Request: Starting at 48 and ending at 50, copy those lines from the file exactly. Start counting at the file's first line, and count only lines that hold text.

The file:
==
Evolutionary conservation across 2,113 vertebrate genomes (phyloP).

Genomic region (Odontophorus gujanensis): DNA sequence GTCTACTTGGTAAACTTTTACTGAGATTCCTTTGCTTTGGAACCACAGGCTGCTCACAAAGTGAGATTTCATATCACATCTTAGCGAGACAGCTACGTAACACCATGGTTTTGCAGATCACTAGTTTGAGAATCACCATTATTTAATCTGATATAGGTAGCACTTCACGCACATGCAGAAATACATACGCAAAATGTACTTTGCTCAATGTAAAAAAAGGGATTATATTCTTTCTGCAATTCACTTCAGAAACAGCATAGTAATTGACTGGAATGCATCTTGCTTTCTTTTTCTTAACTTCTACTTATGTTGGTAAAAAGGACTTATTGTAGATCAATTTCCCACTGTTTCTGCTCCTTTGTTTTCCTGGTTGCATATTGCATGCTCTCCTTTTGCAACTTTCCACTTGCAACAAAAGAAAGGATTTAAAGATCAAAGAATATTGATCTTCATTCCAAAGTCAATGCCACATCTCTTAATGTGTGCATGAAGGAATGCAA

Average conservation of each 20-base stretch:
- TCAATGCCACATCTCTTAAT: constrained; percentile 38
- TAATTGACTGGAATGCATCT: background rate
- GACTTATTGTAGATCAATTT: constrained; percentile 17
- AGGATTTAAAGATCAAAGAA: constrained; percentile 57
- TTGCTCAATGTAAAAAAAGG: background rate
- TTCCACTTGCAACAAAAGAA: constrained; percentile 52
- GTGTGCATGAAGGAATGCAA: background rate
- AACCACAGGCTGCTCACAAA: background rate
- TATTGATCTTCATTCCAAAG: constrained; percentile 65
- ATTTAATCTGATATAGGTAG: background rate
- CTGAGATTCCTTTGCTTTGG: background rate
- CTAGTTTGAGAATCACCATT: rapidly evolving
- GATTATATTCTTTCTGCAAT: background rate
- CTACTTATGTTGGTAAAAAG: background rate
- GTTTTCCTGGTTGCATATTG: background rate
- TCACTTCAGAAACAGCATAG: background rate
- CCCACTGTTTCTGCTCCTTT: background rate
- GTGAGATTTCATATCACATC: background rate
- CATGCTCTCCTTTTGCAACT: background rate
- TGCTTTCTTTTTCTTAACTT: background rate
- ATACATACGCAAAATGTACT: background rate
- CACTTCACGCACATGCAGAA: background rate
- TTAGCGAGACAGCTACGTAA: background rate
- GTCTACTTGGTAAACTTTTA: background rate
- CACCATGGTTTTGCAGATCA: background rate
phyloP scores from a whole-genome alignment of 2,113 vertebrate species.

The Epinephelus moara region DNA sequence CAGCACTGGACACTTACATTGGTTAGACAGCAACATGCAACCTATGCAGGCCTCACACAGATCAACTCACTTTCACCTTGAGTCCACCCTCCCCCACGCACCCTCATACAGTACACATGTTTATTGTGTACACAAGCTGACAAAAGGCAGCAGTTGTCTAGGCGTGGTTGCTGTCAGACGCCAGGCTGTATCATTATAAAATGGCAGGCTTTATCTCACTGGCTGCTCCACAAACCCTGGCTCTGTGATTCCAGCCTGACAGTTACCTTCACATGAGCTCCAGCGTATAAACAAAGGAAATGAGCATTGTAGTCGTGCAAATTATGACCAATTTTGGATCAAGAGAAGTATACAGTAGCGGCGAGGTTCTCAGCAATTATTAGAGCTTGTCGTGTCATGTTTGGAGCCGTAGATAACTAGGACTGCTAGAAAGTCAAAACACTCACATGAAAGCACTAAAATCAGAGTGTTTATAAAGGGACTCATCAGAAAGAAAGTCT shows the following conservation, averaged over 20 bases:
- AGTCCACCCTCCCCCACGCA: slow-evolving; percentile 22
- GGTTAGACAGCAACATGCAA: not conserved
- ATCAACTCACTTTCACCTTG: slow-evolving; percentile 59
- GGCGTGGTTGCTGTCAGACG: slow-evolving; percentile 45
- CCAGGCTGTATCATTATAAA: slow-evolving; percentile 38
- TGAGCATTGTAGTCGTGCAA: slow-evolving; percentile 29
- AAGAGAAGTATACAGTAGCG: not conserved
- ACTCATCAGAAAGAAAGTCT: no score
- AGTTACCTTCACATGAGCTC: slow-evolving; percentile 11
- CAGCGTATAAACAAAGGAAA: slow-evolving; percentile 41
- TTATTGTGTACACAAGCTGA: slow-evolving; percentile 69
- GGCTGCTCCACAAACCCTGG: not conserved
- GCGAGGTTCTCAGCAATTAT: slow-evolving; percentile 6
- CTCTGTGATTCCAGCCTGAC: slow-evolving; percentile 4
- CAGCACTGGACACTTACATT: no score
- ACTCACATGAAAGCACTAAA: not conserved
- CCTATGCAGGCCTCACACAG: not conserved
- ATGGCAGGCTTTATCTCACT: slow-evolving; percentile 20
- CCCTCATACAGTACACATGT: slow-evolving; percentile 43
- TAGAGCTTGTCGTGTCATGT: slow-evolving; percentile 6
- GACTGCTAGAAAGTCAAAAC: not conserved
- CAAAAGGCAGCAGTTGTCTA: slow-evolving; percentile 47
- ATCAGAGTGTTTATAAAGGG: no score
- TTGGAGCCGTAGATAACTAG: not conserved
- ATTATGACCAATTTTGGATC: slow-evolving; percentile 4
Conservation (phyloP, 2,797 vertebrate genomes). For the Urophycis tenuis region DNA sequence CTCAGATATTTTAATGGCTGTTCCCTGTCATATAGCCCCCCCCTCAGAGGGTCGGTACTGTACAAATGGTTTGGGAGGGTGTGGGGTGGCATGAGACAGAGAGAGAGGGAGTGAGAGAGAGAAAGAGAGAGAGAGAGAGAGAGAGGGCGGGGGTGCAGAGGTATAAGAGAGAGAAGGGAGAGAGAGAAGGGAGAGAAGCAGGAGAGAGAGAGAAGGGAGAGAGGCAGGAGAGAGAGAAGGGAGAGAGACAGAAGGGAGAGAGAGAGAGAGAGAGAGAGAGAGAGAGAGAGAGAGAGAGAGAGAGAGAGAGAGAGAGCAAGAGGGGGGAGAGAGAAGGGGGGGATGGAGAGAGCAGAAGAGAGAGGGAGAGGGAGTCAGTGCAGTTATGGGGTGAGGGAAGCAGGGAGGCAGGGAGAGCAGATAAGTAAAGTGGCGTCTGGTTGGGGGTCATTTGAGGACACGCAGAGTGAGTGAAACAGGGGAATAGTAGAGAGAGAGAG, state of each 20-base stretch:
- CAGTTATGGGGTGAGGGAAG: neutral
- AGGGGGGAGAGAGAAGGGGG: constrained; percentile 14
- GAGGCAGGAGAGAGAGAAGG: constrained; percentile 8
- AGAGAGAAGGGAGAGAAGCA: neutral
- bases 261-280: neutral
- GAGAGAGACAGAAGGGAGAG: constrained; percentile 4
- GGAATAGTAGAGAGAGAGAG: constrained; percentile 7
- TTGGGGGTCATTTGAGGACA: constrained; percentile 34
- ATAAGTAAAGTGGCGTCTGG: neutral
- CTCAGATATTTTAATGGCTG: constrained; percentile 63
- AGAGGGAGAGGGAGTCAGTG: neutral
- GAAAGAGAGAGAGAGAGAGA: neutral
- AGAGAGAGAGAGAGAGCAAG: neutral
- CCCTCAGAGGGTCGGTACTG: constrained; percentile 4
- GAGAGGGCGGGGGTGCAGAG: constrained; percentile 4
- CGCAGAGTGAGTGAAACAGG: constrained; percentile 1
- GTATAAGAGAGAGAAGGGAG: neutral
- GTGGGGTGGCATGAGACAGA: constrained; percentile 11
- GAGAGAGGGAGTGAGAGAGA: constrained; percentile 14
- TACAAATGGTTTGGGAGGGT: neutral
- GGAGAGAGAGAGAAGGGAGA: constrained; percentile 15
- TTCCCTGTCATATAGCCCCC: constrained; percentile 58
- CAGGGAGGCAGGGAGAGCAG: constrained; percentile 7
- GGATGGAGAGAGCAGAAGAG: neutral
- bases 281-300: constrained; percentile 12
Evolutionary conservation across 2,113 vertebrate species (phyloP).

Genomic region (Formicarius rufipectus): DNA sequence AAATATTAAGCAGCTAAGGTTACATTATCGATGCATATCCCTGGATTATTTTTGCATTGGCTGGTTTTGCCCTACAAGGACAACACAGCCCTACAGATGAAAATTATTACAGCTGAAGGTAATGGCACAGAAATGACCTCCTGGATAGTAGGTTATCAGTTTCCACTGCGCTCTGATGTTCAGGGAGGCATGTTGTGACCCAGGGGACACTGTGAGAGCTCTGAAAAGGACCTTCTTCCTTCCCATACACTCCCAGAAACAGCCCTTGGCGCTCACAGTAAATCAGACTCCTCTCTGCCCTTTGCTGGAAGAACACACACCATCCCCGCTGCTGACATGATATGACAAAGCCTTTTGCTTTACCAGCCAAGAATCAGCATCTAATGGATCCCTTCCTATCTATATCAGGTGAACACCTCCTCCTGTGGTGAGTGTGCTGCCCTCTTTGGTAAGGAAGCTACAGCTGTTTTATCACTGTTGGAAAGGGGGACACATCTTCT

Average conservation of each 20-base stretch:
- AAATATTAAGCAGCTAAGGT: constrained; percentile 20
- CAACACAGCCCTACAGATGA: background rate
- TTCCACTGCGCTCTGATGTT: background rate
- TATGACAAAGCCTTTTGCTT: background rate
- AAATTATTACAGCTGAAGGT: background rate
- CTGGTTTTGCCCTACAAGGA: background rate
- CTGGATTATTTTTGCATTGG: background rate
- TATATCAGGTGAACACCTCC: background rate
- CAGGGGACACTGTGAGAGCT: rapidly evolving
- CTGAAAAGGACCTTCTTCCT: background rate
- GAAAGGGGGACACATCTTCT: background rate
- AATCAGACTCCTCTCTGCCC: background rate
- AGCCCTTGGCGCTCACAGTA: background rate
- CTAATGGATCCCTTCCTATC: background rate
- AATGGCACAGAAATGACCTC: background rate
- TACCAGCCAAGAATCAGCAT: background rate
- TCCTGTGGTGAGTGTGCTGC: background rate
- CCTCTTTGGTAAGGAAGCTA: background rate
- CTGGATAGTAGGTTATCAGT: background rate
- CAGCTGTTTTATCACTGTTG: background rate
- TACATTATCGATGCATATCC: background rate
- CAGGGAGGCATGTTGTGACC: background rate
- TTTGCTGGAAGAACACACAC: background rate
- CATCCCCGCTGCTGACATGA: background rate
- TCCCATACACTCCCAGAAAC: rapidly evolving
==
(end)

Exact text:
- ATGGCAGGCTTTATCTCACT: slow-evolving; percentile 20
- CCCTCATACAGTACACATGT: slow-evolving; percentile 43
- TAGAGCTTGTCGTGTCATGT: slow-evolving; percentile 6